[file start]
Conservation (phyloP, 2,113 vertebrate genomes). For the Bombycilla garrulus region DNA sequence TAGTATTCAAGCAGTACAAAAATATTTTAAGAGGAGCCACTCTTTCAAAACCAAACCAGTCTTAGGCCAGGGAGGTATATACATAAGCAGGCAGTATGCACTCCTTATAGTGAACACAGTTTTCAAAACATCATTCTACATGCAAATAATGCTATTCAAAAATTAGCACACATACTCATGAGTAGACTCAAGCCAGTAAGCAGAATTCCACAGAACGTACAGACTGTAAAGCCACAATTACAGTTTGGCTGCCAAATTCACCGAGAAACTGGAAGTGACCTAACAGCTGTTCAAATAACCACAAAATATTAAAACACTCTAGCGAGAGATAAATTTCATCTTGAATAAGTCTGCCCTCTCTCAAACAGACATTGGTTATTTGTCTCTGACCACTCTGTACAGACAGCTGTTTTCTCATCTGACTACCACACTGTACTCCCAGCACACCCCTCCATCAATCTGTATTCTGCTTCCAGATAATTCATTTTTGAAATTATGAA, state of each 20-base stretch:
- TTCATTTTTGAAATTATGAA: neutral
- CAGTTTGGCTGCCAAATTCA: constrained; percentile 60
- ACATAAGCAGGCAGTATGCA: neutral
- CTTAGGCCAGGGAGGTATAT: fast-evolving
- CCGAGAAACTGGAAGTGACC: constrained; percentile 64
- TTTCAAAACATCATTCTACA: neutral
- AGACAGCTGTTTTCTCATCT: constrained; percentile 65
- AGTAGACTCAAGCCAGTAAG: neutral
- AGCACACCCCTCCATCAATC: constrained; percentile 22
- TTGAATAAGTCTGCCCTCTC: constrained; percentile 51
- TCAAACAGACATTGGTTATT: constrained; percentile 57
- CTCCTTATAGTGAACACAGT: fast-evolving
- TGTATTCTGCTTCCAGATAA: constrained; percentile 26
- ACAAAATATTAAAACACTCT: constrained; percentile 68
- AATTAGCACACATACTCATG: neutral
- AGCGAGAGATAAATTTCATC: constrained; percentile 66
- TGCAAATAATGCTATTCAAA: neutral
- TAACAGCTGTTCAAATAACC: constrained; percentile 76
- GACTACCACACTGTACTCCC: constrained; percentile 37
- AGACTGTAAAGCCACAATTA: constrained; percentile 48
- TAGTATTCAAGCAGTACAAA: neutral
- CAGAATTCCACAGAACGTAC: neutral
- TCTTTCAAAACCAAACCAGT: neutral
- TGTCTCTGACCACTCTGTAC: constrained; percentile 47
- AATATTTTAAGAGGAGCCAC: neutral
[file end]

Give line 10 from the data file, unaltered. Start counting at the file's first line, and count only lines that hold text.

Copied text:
- AGCACACCCCTCCATCAATC: constrained; percentile 22